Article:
I'm sorry to say, I won't be writing about the contents of the day because the organiser asked me not to: "The day is very much a forum of ideas amongst those working within the field of breast cancer and cancer screening (and) I will have to ask you to sign a comprehensive confidentiality agreement." Which makes me feel very privileged and important. And actually, I'm not all that sorry, because it means I can engage fully in the day and not feel guilty at counting the number of moustaches in the room if it gets a bit, y'know, technical.

Tuesday, 7 September 2010

Born in the shape of a question mark

When my husband Dan was about eleven, he got into big, big trouble by asking his teacher, who was really getting on his nerves and asking too many questions, whether he was born in the shape of a question mark. It's not just a really cheeky question to throw back at your teacher (and to get you thrown out of the classroom); it's also bizarre, because Dan is one of the shyest men that I know.

I, on the other hand, am not shy, and I know that I was definitely born in the shape of a question mark. I just can't stop asking questions. It's in the blood. And for the first time since I've known Mr A, I felt that my curiosity exasperated him. In a follow-up meeting with nurse J, I realised I had been asking a lot of my consultant, and had started to take for granted the easy relationship we had developed. It's not that I crossed the line exactly — it's the fact that I had started to think that there wasn't one. But — disappointed! — there is.

Image (and quote) from HydrogenPops at

Friday, 3 September 2010

Giant Panty Whisk

Sculpting Pants with Whisk, by Kelly Stevens

This is, quite possibly, one of my favourite photographs inspired by recent days, with its Mad Men-styled matronliness and culinary slant. Several friends rather like it too. And an additional plus is that, because I shared this image on Facebook, I discovered that my American friend Andrew used to be in a band called "Giant Panty Whisk". Go figure.

Thursday, 2 September 2010

Pork chops 'n' porky pants

Saw J, my fab breast care nurse today. I asked her about my lipo-modelling — fat from my stomach has been used to augment my new breast — and why I have to wear a hang-glider-sized* squeeze-me corset for knickers. Apparently the surgeon has to wrench the fat from your stomach, and the procedure is brutal (a fact that was also discussed at the breast cancer support group last night.) I must have got a medically-approved beating. That explains the bruises, then. No wonder Mr A said he "couldn't" film the operation for me. I asked J about the pants - what difference do they make?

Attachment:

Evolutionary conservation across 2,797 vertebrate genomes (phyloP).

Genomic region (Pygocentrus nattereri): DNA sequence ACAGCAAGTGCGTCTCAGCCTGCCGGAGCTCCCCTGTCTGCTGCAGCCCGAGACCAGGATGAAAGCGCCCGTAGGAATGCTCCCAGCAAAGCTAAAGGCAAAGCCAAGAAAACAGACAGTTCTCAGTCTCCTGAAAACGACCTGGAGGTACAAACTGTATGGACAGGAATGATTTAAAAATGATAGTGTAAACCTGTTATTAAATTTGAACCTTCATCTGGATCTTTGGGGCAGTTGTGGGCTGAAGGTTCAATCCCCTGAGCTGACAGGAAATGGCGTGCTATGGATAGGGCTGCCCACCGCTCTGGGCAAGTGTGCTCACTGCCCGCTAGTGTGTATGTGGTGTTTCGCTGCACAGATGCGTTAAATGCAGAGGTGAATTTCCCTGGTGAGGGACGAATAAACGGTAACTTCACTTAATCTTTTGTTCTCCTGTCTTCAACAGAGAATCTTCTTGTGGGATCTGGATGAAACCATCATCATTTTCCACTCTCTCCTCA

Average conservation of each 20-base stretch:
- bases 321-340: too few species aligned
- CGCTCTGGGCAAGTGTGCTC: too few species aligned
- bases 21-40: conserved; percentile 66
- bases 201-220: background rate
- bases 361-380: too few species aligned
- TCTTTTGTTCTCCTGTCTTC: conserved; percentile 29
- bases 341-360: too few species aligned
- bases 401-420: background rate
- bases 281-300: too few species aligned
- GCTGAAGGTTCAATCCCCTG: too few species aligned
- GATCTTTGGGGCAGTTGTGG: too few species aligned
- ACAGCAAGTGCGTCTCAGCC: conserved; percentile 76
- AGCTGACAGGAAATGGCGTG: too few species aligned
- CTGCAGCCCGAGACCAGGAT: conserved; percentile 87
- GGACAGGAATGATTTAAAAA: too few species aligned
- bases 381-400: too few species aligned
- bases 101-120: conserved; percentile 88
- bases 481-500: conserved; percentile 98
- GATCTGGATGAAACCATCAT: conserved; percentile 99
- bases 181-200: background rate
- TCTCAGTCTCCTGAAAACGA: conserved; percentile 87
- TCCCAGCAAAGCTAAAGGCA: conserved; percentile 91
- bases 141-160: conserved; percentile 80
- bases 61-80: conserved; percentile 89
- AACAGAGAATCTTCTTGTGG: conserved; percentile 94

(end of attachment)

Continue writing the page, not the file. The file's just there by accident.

"Well," she said in her matter-of-fact Irish way. "You know the fat in a piece of pork. If you imagine going at it for a while with a pokey thing" (can't remember what she said - stick? skewer? screwdriver?) "you'd get a load of holes in it, wouldn't you? That's what you've got inside your belly — a load of holes that the remaining fat needs to fill. So the tight pants push the stomach down and spread the fat around (it's fluid, you know) — and it fills the holes."

Well! It's amazing what food you can learn from. And, quite by coincidence, we had pork chops for dinner.
*My mother-in-law's so fat, you can make hang-gliders out of her knickers. (Apparently mother-in-law jokes are back. It said so in the Daily Mail, so it must be true. Is this one of Les Dawson's? Answers on a postcard, please.)

Wednesday, 1 September 2010

The return of the cleavage

Yesterday I was lying in bed when my three year-old daughter, Lola (also known as The Rooster), came in to regale us with song and dance, as she does every morning. We spend giggly minutes together before we get up. Usually that means the Rooster singing nonsense songs, bouncing on the bed and trying to make us laugh. But sometimes she just wants a big cuddle, and while we were having one of those she asked: "What's that?"

I realised she was pointing down my pyjama top. She's very interested in the rehabilitation of my breasts (she still asks if she can have some milk.) And lo and behold, I looked down at myself and I saw: Cleavage. Today I'm getting my pink donut bandage and assorted dressings changed for the first time since I left hospital, so I will be able to see the progress much better for myself. I don't care what they say — I'm going to look in the mirror for a while before the dressings get put on again. The return of the cleavage! I didn't think I cared.

Oh yeah. And this post has no photograph for a reason.